It's easy to confuse the adjectives "controversial" and "thought-provoking". The difference is that the former is a concept manufactured by the media and the latter is the raison d'etre of film-makers like Lars von Trier. Ostensibly this is a film about a group of people pretending to have cerebral palsy. But obviously that's not what it's really about; and I think that only those without the inclination to seek one of many possible meanings would label it "controversial" on this basis. It's classic knee-jerk.

The Idiots is a challenging indictment of middle-class hypocrisies and an enthralling deconstruction of the bohemian ideal.

Early in the film the question keeps being asked: Why is what we're doing wrong? "Because you're poking fun." But who really comes out of the narrative looking idiotic? The stuttering patio-owner, fearful of a potential insurance claim? Josephine's father, who tears his weeping daughter away from her friends? Rarely it's The Idiots themselves, whose motivations are subtly sketched out as Stoffer's commune collapses around him.

Stoffer himself is "anti-middle-class", suggesting he's simply afraid of growing up. There's the doctor, constantly writing notes, who may be treating the whole affair as some kind of social experiment. There's the marketing man, using the commune as an escape from the superficiality of his truly idiotic occupation. And there's Karen, our silent observer, whose own reasons for falling in love with The Idiots comes to flatten us in the final reel. This leads to a gripe: certain characters remain nothing MORE than sketches. I would have liked to see von Trier eschew some of the social confrontation scenes in favour of further narrative episodes.

Some scenes - such as the door-to-door Christmas decoration sale, or the house-buyers' tour - may come across as crass and cruel, but they're fascinating insofar as they present the hypocrisies that lie in the heart of us all.

Perhaps the impact of The Idiots' public "spassing" is softened somewhat in these post-Borat/Bruno days. But von Trier is a trickier customer than Baron Cohen. As such, we laugh aloud, but we're never quite sure of who we're laughing - or, indeed, if we should be laughing at all. Watch this, and then watch how all other films seem quaint by comparison.
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on 28 February 2006
Most people are drawn to this film simply because of the chic (though quickly diminishing) appeal of the Dogme 95 manifesto, and through the curiosity factor raised by the film's brief, though certainly explicit, mid-narrative gang-bang. I think this is a bit of a shame, because beneath the façade of daring social satire and beyond the conceptual restrictions of the Dogme movement, there is a touching and affecting story here, which, in terms of emotional relevance and characterisation, is easily as endearing and beautifully realised as the bleak portrayals found in von Trier's other films, Breaking the Waves and Dancer in the Dark. It is important to note also, that The Idiots forms something of a loose trilogy with the two films aforementioned, in which von Trier, inspired by an old Danish children's book, set out to make three films that each dealt with a naïve and almost childlike female protagonist, who, during the course of the film, sacrifices absolutely everything that she had at the beginning of the story, in order to undergo a kind of emotional and spiritual transcendence at the end.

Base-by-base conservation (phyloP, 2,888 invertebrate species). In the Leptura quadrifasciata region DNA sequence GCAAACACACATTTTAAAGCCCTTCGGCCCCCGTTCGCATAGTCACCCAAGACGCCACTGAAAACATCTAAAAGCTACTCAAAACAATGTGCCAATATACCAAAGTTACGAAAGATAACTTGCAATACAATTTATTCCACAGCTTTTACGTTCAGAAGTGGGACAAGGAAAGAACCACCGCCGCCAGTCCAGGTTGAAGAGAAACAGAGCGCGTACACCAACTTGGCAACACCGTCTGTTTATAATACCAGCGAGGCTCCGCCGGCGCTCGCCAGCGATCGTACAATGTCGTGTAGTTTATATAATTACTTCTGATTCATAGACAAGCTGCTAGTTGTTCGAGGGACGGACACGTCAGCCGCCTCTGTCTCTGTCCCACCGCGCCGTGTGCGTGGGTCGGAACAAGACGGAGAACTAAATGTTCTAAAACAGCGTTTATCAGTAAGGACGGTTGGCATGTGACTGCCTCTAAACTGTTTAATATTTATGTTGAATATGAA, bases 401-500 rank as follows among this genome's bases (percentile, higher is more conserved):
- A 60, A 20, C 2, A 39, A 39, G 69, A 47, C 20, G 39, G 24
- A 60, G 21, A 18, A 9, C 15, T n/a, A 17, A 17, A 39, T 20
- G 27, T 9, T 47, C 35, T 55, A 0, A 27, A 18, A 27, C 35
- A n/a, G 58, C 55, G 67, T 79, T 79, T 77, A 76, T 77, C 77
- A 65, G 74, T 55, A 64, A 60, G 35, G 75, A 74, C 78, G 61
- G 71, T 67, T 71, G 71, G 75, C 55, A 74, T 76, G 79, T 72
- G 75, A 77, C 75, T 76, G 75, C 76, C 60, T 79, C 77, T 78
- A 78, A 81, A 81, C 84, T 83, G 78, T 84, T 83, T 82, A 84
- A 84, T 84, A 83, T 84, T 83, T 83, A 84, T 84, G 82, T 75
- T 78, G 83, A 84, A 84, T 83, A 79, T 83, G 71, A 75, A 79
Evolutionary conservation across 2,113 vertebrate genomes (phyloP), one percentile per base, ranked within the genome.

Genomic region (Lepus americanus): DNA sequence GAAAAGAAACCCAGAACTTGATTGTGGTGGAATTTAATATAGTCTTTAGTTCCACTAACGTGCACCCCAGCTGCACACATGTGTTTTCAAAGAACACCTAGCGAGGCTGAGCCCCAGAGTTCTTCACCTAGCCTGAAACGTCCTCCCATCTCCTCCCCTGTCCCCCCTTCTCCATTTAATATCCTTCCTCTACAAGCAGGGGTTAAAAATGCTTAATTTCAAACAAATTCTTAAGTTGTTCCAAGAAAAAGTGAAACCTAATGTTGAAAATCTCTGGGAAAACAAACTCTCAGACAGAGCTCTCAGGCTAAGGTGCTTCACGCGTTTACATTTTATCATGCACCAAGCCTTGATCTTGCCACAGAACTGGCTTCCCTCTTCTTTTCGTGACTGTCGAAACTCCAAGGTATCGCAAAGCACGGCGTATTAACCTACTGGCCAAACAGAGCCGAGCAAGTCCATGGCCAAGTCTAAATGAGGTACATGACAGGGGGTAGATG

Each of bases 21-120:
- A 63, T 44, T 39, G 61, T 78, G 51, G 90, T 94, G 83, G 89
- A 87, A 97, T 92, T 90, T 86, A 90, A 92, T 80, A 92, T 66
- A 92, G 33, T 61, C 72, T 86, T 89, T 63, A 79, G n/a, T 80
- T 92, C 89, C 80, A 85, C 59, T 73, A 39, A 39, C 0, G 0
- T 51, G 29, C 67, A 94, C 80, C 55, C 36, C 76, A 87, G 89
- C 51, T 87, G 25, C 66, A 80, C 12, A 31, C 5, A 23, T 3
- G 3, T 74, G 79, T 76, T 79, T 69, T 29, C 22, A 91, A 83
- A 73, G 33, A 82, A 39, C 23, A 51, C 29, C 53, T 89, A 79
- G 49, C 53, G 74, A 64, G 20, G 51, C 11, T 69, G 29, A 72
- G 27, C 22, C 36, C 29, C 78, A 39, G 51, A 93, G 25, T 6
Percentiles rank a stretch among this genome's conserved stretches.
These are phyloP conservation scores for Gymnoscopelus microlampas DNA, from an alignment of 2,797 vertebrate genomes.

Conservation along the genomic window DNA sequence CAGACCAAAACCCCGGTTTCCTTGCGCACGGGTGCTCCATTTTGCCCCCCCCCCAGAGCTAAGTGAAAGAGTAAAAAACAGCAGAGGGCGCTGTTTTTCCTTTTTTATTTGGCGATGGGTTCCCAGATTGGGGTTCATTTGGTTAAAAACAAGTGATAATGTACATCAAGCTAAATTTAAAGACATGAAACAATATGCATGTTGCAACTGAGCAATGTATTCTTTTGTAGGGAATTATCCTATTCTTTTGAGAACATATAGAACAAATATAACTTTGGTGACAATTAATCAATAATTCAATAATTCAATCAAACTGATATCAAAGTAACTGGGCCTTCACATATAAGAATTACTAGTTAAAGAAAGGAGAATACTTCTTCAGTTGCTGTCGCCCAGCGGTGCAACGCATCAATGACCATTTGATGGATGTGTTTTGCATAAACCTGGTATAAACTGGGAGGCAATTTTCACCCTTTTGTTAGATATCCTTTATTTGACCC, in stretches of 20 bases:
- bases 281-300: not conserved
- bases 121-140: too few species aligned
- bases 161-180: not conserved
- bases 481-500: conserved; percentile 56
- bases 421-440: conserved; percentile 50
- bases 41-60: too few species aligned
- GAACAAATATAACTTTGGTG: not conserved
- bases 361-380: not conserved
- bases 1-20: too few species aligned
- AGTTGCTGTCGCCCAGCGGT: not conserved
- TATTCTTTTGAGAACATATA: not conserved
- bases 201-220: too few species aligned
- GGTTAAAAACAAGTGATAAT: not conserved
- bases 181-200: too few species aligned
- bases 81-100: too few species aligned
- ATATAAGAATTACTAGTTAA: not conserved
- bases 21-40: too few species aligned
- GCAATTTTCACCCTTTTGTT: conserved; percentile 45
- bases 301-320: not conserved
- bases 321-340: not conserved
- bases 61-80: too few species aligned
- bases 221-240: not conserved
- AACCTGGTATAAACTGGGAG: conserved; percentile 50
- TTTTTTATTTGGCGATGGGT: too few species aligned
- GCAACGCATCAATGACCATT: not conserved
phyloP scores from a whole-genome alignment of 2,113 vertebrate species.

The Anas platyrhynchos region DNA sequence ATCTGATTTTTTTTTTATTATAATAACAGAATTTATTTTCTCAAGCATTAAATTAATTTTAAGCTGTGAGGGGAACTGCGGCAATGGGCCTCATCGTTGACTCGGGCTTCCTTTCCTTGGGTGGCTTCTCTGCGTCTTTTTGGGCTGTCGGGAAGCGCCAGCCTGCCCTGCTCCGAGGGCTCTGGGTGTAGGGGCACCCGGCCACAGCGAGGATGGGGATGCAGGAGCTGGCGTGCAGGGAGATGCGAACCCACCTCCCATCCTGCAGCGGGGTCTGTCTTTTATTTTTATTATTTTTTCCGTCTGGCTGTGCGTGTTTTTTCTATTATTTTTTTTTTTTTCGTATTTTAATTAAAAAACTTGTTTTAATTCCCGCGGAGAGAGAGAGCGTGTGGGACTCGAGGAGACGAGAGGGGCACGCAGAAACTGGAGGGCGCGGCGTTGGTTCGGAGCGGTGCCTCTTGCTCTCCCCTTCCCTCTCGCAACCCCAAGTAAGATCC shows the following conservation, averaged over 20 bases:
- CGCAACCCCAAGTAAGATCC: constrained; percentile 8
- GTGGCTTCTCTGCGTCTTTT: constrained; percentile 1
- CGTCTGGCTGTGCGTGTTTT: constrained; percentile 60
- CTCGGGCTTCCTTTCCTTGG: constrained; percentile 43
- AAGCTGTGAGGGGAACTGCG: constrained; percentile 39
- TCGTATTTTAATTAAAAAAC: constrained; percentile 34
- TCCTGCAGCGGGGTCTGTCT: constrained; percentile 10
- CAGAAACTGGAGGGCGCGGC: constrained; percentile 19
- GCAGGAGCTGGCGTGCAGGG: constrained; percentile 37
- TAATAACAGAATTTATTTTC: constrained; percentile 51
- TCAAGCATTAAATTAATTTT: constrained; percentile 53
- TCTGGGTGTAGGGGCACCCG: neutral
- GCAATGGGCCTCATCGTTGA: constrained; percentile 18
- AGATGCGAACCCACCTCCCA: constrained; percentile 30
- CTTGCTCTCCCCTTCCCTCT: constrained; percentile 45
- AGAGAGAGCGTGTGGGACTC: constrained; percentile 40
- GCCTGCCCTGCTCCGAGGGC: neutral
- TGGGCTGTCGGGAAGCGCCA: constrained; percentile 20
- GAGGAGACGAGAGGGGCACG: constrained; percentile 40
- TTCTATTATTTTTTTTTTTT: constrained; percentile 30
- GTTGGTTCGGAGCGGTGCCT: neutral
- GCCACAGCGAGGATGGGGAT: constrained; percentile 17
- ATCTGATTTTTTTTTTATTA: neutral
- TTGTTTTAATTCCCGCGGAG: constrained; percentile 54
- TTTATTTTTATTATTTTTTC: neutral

As with many of von Trier's more recent films, the plot is deceptively simple... in the first scene (a disorienting mish-mash of fly-on-the-wall, candid camera and Luis Buñuel) we are introduced to the character of Karen, a meek and pensive woman, who, being unable to afford the more expensive items at a fancy upper-class restaurant, is chastised by the waiter and frowned upon by the curious clientele. At the far end of the restaurant we find a young carer, with two grown-up, mentally handicapped men. When one of the men takes hold of Karen's hand, our shy protagonist kindly agrees to help the young man out to the car. However, once there, the young man still refuses to let go, and the group, with Karen quietly in tow, eventually meet up with another group and embark upon a bizarre and shambolic tour of an insulation factory. These first ten minutes of the film (incorporating both the scene at the restaurant and the scene at the factory) are the most disarming, with von Trier throwing the audience into Karen's subjective perspective, and forcing us, as it were, to spend time with these people in order to understand and, to some extent, better appreciate the central ideology of the film.
By the time we discover that the idiots are "faking it" as part of some ill informed social experiment, we are forced, much like Karen, to take sides and make the decision... are we willing to spend another two hours in the company of these idiots? The rest of the film unfolds in a similarly episodic, fly-on-the-wall style, as the idiots try to get one over on the bourgeoisie by "spassing-out" in public places (restaurants, swimming pools, parks, bars and suburban estates) or unwinding at the posh, upper-class house of their self-elected leader, Stoffer. As the group mentality is pushed further and relationships strained, we watch Karen come to terms with the group and the sense of emotional liberation connected to the "inner-idiot". Whereas the other members of the group are privileged, arrogant and self-centred, Karen remains detached, though simultaneously in awe of the way these characters have seemingly cast off the problems of the everyday world and thus, as a result of this, it is Karen who remains the only member of the group willing to take her "spassing" to the next emotional level come the film's agonising closing moments.